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Sword stats

It is uncannily common for a given god that is head of a pantheon to have as their favored weapon (irl ancient myth) the spear. And then at their side either a sheild maiden or someone ready to hand them their armor. Almost always spear in hand though. Take odin and zeus for instance. With odin its a spear or a javelin (variation on spear) and with zeus its a primitive throwing spear.
 
Even without a sheild, spear beats sword and sheild together between 8 and 9 out of 10 times. Its a thing. Sheild and spear or plate and spear=godly

At least irl
 
The best case of something beating out spear in the ancient world is when you both have plate and one person has either a heavy blunt or chopping (like an axe) weapon. In this scenario though everything else close range that isnt a projectile loses to spear though. Because variationa on spears are the only held stabbing option that does much to plate. Other than spear its game over. Unless you have something that can chop or better yet smash.
 

Ancalagon

Dusty Dragon
The resulting increased surface area of the wound and also generally deeper than average cut were also infection risks as well as also additional factors in making stiching a pain.
The belief that the wavy blade would increase wounding potential is erroneous. Citations please.


edit, this was a big snarky - it's ok if you want to have a more powerful sword for some kind of magic-punk reason (remember the swords with mercury cores?), but do it because you want to, not "historical reasons" because as far as I am aware, this is not supported.
 
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The belief that the wavy blade would increase wounding potential is erroneous. Citations please.


edit, this was a big snarky - it's ok if you want to have a more powerful sword for some kind of magic-punk reason (remember the swords with mercury cores?), but do it because you want to, not "historical reasons" because as far as I am aware, this is not supported.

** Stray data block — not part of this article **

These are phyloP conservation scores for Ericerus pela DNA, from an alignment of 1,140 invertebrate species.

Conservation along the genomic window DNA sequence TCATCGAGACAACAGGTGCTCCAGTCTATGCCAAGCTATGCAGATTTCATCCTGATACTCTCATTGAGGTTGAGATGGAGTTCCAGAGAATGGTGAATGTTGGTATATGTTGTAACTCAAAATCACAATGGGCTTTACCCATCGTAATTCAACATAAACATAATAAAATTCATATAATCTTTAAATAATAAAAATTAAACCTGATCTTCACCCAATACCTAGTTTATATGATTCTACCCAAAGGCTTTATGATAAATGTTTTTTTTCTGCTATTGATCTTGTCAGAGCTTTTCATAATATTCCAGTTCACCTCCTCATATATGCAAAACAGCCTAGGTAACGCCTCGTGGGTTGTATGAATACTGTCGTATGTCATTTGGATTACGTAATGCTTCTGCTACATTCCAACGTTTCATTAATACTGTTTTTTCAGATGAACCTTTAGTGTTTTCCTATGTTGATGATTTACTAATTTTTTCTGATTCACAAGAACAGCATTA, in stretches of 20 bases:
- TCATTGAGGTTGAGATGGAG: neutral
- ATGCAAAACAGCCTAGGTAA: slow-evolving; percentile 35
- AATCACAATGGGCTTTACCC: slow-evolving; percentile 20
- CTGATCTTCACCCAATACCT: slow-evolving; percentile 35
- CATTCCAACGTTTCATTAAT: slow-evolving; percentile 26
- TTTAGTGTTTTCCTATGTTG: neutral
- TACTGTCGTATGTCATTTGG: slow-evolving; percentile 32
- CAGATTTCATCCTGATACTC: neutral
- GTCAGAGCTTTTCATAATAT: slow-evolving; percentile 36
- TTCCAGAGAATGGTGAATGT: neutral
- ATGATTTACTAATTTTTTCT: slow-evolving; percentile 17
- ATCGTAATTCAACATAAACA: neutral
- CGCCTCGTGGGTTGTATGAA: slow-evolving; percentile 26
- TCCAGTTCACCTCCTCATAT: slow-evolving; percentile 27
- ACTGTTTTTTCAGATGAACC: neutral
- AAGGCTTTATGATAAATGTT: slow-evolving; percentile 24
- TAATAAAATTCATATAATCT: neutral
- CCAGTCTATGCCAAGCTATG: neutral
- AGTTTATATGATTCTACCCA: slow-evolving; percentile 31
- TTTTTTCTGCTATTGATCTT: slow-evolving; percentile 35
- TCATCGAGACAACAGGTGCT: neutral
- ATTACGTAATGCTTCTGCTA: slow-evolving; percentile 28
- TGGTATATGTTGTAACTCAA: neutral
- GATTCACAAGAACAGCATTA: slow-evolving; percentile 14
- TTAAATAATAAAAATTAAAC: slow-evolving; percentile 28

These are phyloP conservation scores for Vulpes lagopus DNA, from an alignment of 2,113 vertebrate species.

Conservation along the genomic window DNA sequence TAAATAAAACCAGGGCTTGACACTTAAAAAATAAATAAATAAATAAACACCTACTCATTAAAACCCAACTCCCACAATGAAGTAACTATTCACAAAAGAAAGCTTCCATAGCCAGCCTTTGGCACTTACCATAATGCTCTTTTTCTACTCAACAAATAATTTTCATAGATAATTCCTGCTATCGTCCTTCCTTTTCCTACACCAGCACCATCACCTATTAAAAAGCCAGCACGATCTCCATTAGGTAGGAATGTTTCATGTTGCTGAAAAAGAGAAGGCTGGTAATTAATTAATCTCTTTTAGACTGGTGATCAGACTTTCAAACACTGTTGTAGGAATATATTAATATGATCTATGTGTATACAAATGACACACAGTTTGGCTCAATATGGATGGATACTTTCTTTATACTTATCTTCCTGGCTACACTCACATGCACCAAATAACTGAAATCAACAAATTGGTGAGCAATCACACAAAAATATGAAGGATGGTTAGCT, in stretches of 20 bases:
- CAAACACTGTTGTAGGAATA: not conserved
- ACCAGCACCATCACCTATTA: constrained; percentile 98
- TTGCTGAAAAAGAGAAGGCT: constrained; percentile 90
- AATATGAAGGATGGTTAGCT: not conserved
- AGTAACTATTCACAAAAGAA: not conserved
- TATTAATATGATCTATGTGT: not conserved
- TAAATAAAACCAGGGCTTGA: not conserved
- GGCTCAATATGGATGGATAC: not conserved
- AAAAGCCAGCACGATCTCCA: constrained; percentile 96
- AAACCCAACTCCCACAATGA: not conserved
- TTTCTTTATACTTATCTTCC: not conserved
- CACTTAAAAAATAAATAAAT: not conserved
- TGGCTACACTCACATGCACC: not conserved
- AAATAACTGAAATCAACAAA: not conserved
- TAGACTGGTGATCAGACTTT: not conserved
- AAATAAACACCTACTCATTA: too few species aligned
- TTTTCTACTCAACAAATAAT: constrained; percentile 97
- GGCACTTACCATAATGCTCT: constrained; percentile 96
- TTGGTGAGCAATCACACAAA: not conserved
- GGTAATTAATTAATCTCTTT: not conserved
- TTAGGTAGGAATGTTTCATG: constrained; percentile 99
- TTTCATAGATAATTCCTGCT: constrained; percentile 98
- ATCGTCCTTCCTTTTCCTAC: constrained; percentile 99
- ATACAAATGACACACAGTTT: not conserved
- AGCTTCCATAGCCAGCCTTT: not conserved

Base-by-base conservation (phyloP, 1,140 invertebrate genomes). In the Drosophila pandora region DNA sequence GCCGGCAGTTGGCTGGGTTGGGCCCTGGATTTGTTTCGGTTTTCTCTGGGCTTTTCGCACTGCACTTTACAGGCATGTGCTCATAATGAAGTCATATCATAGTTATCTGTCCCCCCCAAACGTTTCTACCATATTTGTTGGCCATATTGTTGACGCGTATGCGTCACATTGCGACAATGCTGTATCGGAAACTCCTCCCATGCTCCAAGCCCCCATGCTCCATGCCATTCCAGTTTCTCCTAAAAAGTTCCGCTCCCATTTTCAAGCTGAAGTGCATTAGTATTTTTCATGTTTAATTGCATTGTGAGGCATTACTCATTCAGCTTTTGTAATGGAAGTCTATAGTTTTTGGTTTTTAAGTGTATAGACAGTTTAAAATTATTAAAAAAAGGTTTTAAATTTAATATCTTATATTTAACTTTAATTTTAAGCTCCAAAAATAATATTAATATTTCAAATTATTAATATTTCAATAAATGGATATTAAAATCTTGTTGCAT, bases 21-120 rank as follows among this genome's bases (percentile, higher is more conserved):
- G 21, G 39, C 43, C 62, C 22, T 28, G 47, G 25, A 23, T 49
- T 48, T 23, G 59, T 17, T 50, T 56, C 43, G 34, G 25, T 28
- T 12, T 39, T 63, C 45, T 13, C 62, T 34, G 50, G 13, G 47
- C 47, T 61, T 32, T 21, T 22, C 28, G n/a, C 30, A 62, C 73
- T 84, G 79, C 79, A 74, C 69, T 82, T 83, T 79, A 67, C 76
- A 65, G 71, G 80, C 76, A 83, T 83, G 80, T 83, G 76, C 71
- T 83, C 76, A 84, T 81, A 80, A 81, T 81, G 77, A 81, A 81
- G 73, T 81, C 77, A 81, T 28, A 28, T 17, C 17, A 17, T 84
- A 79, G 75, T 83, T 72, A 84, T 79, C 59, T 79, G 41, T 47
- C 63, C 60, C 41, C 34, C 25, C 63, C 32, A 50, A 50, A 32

One in the same. I want to use it because of it being realistically and historically accurate. Also i dont have a back catalogue of sources just sitting around waiting to be cited for that. But i do know this is a fact. Back when i was learning about this more than 10 years ago (hense not remembering the exact name of sources off the top of my head) it had more than enough credible sources to make it pretty obvious to me. In other words ive already been persuaded by credible citations with ample justification long enough ago that its just accepted now. If i was trying to convince others to follow my suit id look them back up but that seems rather unimportant. Its also not just that the sword is wavy. Its the fact that your oponent is made of flesh (assuming they are made of flesh and not something like concrete) and doesnt remain motionless and static. They move. Their anatomy moves. Even the musle moves while being cut into. The waviness takes advantage of all the movement going on and wreaks havoc. That explains basically everything except for deeper slicing. For that its much more simple. Ever seen a steak knife? If they arent serrated they are usually wavy edged. Its the same effect. The wave also increases the cutting surface and will change the angle of contact the surface has with whats being cut in relation to the direction of the swing too. Changes how the cutting force is applied. Also its useful for parrying as you can easily disrupt someones hold on their blade by using the humps to jiggle their blade. Really has a lot of advantages. Nothing erroneous here at all. Just a lot of pretty well known variables setting it apart from a normal sword blade. Just explaining why i know this is the right thing for me to do as a dm.
 
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